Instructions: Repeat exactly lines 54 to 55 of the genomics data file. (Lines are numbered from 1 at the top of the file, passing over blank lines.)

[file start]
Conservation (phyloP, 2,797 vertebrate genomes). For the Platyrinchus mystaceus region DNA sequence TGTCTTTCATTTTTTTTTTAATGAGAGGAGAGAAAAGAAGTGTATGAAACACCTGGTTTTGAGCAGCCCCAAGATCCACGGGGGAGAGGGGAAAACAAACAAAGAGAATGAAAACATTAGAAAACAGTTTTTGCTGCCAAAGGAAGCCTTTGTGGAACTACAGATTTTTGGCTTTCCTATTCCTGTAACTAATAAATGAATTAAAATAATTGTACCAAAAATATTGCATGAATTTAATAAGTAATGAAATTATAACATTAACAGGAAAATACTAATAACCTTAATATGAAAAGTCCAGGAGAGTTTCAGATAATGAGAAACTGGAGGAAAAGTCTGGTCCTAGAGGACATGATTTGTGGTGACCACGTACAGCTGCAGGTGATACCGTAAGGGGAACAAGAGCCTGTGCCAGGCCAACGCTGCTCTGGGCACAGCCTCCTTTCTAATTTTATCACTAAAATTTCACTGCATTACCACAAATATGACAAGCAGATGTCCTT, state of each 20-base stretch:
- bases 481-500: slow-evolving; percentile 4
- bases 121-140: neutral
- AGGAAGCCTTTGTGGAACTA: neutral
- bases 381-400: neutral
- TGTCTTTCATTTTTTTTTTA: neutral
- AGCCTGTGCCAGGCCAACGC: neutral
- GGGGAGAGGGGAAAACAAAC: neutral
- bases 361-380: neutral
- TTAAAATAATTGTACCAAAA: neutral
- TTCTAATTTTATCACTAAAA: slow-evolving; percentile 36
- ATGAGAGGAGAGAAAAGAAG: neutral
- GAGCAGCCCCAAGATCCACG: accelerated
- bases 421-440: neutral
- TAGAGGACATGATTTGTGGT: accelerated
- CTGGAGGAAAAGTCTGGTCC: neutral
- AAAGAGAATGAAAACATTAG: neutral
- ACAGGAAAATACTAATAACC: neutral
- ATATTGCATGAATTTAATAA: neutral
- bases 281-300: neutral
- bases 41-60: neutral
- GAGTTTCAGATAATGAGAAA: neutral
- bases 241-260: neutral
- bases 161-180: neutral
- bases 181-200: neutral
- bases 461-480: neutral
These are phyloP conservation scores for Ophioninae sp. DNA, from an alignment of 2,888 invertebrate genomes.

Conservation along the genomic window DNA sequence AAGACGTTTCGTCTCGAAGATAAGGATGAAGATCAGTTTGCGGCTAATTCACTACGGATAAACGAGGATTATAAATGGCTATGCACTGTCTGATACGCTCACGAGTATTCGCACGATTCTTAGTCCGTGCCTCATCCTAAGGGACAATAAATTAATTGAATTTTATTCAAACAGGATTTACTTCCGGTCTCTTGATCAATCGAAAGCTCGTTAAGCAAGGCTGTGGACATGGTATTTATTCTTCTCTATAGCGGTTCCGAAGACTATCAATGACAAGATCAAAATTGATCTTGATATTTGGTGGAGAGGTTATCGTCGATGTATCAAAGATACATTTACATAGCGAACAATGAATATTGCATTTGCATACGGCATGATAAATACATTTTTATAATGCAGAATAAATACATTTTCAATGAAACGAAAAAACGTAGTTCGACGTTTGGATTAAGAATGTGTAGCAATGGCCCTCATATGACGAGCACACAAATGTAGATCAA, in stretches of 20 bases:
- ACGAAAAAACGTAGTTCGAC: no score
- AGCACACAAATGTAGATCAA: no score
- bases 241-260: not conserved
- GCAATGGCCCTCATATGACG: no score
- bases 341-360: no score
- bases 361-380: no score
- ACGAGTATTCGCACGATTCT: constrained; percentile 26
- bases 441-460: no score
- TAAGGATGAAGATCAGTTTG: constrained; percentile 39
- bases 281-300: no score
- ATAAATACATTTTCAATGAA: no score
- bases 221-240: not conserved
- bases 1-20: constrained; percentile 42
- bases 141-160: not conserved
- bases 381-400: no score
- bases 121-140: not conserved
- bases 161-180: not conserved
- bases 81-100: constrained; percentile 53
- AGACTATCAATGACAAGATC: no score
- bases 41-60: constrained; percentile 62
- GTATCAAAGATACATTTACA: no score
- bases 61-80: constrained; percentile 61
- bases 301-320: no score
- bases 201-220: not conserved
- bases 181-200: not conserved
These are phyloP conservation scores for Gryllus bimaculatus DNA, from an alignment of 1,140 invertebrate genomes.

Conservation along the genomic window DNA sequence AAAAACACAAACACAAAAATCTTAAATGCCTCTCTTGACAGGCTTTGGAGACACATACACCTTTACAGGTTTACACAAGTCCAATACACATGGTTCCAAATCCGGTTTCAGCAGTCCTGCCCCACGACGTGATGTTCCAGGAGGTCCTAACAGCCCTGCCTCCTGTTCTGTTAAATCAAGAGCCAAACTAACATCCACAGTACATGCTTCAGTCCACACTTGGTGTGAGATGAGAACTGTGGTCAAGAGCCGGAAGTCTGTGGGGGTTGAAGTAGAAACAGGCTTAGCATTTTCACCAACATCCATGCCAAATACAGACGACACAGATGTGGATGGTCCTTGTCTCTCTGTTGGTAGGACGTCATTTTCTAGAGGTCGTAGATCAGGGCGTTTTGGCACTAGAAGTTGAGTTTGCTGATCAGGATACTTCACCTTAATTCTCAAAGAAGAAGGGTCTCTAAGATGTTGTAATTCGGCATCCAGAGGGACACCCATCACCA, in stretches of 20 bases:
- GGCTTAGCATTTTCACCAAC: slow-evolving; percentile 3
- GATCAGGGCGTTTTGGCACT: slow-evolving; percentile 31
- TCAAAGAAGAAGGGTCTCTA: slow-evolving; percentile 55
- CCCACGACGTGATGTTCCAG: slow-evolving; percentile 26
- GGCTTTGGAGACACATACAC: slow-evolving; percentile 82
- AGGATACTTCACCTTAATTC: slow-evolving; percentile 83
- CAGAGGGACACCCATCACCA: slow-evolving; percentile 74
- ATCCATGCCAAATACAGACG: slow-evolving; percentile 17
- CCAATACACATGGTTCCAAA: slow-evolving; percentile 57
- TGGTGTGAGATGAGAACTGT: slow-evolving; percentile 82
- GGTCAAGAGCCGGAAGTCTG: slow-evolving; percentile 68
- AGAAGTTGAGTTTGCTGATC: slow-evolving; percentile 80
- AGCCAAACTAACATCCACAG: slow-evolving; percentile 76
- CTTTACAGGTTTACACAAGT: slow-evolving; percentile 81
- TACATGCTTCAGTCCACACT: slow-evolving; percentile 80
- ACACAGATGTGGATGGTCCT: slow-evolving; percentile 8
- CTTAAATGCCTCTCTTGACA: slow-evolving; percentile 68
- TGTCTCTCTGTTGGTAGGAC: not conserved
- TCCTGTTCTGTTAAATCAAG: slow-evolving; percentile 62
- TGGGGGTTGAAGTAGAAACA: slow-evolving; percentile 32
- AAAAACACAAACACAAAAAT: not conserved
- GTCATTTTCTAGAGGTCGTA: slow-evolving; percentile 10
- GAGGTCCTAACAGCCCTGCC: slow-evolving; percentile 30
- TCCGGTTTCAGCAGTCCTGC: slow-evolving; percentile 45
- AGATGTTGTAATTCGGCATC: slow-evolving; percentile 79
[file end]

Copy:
These are phyloP conservation scores for Gryllus bimaculatus DNA, from an alignment of 1,140 invertebrate genomes.

Conservation along the genomic window DNA sequence AAAAACACAAACACAAAAATCTTAAATGCCTCTCTTGACAGGCTTTGGAGACACATACACCTTTACAGGTTTACACAAGTCCAATACACATGGTTCCAAATCCGGTTTCAGCAGTCCTGCCCCACGACGTGATGTTCCAGGAGGTCCTAACAGCCCTGCCTCCTGTTCTGTTAAATCAAGAGCCAAACTAACATCCACAGTACATGCTTCAGTCCACACTTGGTGTGAGATGAGAACTGTGGTCAAGAGCCGGAAGTCTGTGGGGGTTGAAGTAGAAACAGGCTTAGCATTTTCACCAACATCCATGCCAAATACAGACGACACAGATGTGGATGGTCCTTGTCTCTCTGTTGGTAGGACGTCATTTTCTAGAGGTCGTAGATCAGGGCGTTTTGGCACTAGAAGTTGAGTTTGCTGATCAGGATACTTCACCTTAATTCTCAAAGAAGAAGGGTCTCTAAGATGTTGTAATTCGGCATCCAGAGGGACACCCATCACCA, in stretches of 20 bases: